Amidst the shock and sadness of Malaysia Airlines Flight MH17 and the outpouring of rage directed towards the pro-Russian seperatists who shot it down, we should not forget another disaster – the accidental shooting down of a civilian airliner by a guided missile. On 3rd July 1988, Iran Air Flight 655 flight from Tehran to Dubai was shot down by the United States Navy guided missile cruiser USS Vincennes (CG-49). All 290 on board, including 66 children and 16 crew, died.
The USS Vincennes (CG-49) was a Ticonderoga-class Aegis guided missile cruiser in service with the United States Navy from July 1985 to June 2005.
Malaysia Airlines Flight 17 (MH17/MAS17) was a scheduled international passenger flight from Amsterdam to Kuala Lumpur that was shot down on 17 July 2014, killing all 283 passengers and 15 crew on board, thus exceeding the Iranian death toll by 3.
There is much discussion about “Who, What, Where and Why”
Firstly, let the British Gazette state some facts:
1. All civilian airliners are required to carry a serviceable transponder. It is a mandatory requirement for flight. The transponders are Mode S…ie they transmit their position as a GPS source and this is very accurate. It also transmits the flight number, height, speed and type of aircraft. The most basic of “apps” makes this information to the public.
2. A standard part of the training of a crew of any guided missile system – whether land based (the Russian BUK) or ship borne (the USN Aegis RIM 66 SM2 MR) – is to identify and discriminate between civilian and military aircraft. The only excuses for a military unit shooting down a civilian airliner are: if the airliner is clearly and deliberately attempting to attack the military unit or a target that the military unit is defending. If the airliner has been hijacked and is engaged in the aforementioned. Clearly, this also means that civilian airliners must fly as civilian airliners and be clearly identifiable as such.
3. That in both cases this fundamental practice failed is a condemnation of the missile crews of both nations USA and Ukraine.
4. The United States government did not formally apologize to Iran. In 1996, the United States and Iran reached a settlement at the International Court of Justice which included the statement “…the United States recognized the aerial incident of 3 July 1988 as a terrible human tragedy and expressed deep regret over the loss of lives caused by the incident…”. As part of the settlement, the United States did not admit legal liability but agreed to pay on an ex-gratia basis US$61.8 million, amounting to $213,103.45 (about £125,000) per passenger, in compensation to the families of the Iranian victims.
5. £125,000 is a derisory sum of money.
The British Gazette’s wider comments:
One of the things that should happen following this disaster is that civilian airliners should not fly over or near areas of conflict. British Airways has we understand ceased flying over the Ukraine a while back. Malaysian Airlines it appears felt that the saving in fuel [flying over and not around Ukraine] was worth the risk. Clearly bitter experience has taught them otherwise. Therefore the lesson is clear: that the lost lives of MH17 should instruct the managers of the world’s airlines NOT to send aircraft over or near such airspace.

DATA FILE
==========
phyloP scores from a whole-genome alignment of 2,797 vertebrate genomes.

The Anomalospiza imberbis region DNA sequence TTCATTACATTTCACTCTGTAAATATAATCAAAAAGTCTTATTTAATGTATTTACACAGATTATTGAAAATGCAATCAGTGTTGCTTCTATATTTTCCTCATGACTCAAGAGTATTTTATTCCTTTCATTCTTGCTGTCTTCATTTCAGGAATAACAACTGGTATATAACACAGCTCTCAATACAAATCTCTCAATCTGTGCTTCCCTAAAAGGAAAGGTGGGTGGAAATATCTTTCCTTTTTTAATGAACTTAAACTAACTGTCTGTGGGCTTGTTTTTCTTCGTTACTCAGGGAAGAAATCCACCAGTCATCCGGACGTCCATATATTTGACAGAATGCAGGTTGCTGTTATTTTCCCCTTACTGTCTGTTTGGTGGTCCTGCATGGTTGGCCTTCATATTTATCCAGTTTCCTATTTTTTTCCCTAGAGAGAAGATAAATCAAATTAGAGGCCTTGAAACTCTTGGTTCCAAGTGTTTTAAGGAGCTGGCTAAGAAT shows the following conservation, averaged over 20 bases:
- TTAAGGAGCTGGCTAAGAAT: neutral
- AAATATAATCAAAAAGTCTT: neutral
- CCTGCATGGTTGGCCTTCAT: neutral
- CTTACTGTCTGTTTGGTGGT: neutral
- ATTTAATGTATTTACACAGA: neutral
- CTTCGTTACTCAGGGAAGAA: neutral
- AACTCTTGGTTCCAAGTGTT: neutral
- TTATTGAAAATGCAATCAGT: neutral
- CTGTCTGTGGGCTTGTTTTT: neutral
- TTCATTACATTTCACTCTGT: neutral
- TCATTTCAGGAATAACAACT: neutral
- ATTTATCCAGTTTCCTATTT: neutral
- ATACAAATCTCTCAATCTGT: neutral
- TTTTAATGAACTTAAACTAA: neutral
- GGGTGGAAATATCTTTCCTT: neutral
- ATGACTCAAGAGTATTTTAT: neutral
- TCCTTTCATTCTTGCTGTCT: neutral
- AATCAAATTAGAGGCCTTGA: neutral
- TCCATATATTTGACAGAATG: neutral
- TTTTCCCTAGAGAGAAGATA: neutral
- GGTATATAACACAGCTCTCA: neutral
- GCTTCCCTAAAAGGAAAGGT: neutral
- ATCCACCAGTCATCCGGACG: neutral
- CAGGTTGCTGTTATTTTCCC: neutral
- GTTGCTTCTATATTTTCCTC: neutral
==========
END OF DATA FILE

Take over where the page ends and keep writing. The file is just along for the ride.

On the issue of the conflict in Ukraine itself and Russia’s involvement in it; Ukraine is clearly divided – the population that identifies itself as Russian clearly wants to associate with Russia, whereas the population that identify themselves as Ukrainian want membership of the EU.
Whilst many UK based Readers of this organ make shake their heads as to why anyone would want to become part of the EU, we must look at the history of the state that is now Ukraine. Before the Great War much of the eastern part lay in Russia and much of the western part was part of the Austro-Hungarian Empire. For most of its history the Ukraine has been a part of a wider larger state. It has in the past been part of Poland and also of Lithuania. The fact of the matter is this: a nation’s history shapes the views it’s people have of what place their nation should have in the world. In the view of most of those who live in Western Ukraine, that place is firmly within the European Union.
On the issue of what should the UK’s attitude towards the Ukraine issue should be is clear: One of disinterested neutrality. The law is clear. The UK cannot be a member of the EU. Its leaders should not be taking the EU’s side in this. Nor should it be taking Russia’s. As for the bellicose language emanating from Washington – IF the USS Vincennes (CG-49) did not have an excuse for shooting Flight 655 out of the sky – then the UK’s PRIVATE comment directed to the US State Department should be: Pot, meet kettle.